Forest Stewardship Keeps Georgia Grandmother Independent

Sandra Cummings is an African American woman who is a part owner of two forested landscapes in Georgia. Her first property, 325 acres of land with a home in the city of Madison, was passed down by her maternal great-grandmother, who was born a slave. The second property consists of 165 acres of land in the town of Portal, which was passed down by her paternal grandfather.

To ensure that the family’s ancestral land remains intact, Mrs. Cummings and her family decided to put it into an irrevocable trust to prevent their children and grandchildren from dividing and selling it. “You see, they didn’t grow up in the dirt like we did,” she said. “We grew up working those farmlands, picking cotton, tobacco, planting watermelon. We were able to see the benefits of having this land. My children and grandchildren did not.”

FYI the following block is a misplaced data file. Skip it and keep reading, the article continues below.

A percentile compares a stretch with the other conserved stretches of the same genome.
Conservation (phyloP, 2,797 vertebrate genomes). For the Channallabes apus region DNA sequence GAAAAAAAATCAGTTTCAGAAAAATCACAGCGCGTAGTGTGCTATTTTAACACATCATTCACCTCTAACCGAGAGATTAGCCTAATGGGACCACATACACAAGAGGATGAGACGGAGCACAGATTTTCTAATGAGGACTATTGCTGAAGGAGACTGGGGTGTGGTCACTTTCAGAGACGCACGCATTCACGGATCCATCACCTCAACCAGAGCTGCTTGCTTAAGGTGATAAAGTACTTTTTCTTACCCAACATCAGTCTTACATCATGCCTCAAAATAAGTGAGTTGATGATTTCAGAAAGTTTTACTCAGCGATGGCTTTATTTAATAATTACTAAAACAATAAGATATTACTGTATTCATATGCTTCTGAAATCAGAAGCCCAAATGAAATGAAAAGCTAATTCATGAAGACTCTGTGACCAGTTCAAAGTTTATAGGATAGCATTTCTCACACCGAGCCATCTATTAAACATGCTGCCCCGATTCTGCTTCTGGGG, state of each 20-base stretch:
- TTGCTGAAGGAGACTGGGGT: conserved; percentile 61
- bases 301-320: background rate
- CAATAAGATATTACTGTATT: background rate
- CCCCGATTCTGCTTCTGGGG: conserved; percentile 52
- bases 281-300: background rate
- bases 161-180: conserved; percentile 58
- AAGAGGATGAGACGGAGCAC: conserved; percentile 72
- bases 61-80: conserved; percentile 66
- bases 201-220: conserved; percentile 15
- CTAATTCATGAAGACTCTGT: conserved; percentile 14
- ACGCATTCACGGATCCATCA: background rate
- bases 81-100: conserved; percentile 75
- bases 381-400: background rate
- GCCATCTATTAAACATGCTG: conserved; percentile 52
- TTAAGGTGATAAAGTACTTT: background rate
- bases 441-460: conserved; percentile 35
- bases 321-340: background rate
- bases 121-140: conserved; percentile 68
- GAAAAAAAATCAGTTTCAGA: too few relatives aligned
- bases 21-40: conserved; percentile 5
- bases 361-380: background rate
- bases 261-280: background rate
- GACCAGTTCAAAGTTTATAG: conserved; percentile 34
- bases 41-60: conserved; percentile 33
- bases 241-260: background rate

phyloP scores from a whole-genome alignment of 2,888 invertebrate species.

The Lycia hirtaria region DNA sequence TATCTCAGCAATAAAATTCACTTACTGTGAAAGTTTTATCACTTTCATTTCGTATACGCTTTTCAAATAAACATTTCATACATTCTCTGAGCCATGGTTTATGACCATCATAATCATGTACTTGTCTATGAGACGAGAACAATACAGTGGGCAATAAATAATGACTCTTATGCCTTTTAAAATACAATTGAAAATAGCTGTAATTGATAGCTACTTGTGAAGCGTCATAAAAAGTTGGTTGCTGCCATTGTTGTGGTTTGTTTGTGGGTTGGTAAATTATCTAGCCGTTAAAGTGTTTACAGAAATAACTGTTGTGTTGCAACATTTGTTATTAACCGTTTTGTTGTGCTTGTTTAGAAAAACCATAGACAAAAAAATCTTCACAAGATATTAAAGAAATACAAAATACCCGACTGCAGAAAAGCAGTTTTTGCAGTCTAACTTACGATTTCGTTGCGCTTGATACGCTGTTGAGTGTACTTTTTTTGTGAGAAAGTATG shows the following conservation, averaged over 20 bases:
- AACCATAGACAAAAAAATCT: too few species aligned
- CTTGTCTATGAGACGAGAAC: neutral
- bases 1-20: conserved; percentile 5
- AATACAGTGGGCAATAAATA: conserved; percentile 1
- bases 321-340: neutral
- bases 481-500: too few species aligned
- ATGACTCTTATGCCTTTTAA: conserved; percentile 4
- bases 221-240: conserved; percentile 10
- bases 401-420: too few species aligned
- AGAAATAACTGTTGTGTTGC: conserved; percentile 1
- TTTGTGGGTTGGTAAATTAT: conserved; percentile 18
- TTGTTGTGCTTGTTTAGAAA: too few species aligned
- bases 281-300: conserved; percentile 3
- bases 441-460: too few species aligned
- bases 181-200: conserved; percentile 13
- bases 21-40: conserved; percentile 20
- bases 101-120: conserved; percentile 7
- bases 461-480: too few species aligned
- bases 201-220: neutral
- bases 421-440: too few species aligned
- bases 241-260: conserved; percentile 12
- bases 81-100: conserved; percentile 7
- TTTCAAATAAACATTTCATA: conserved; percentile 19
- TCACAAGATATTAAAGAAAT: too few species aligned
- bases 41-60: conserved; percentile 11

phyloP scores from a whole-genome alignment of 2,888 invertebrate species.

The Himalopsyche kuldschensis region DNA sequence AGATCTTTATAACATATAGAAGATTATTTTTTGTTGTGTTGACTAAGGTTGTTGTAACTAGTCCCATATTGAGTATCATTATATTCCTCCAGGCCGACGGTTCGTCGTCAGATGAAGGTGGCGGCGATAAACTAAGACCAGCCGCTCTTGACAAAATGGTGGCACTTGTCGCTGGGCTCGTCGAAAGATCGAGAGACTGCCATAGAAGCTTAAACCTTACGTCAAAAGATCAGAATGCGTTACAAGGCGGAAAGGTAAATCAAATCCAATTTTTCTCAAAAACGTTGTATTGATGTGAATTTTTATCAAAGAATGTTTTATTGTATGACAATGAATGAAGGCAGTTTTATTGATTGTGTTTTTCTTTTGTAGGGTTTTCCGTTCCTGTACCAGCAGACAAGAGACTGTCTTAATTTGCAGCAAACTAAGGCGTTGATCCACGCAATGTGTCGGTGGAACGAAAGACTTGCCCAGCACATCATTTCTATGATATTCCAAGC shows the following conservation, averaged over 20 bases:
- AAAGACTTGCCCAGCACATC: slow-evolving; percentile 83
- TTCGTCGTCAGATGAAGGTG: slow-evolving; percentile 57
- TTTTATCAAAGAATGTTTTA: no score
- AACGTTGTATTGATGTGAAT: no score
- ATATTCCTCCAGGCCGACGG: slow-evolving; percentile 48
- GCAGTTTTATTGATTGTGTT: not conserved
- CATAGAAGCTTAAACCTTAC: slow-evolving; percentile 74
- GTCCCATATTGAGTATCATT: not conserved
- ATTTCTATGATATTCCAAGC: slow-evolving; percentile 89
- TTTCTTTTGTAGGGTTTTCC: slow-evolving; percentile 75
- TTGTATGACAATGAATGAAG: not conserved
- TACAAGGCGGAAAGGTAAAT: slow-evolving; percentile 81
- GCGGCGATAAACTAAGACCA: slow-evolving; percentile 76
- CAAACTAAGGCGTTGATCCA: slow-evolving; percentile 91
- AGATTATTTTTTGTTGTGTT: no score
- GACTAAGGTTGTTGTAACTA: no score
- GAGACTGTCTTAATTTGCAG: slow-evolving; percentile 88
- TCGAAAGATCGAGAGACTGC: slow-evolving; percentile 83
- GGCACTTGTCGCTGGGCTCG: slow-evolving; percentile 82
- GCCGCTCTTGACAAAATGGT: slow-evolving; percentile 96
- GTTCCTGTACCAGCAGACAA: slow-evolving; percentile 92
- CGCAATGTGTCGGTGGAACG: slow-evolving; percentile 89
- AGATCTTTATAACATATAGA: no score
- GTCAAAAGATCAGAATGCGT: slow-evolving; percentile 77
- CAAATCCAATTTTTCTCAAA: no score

Mrs. Cummings wanted to encourage long-term stewardship of her land, and sought out resources to help achieve this goal. Amadou Diop, an Atlanta-based outreach liaison for the US Forest Service, helped Mrs. Cummings find information about forest management and stewardship plans.

“If it wasn’t for Amadou’s wealth of knowledge, willingness to help people, and putting me in touch with the resources directly, I would have never been able to get any of this done,” said Mrs. Cummings. “He made sure that I was taken care of, and he deserves a lot of credit.”

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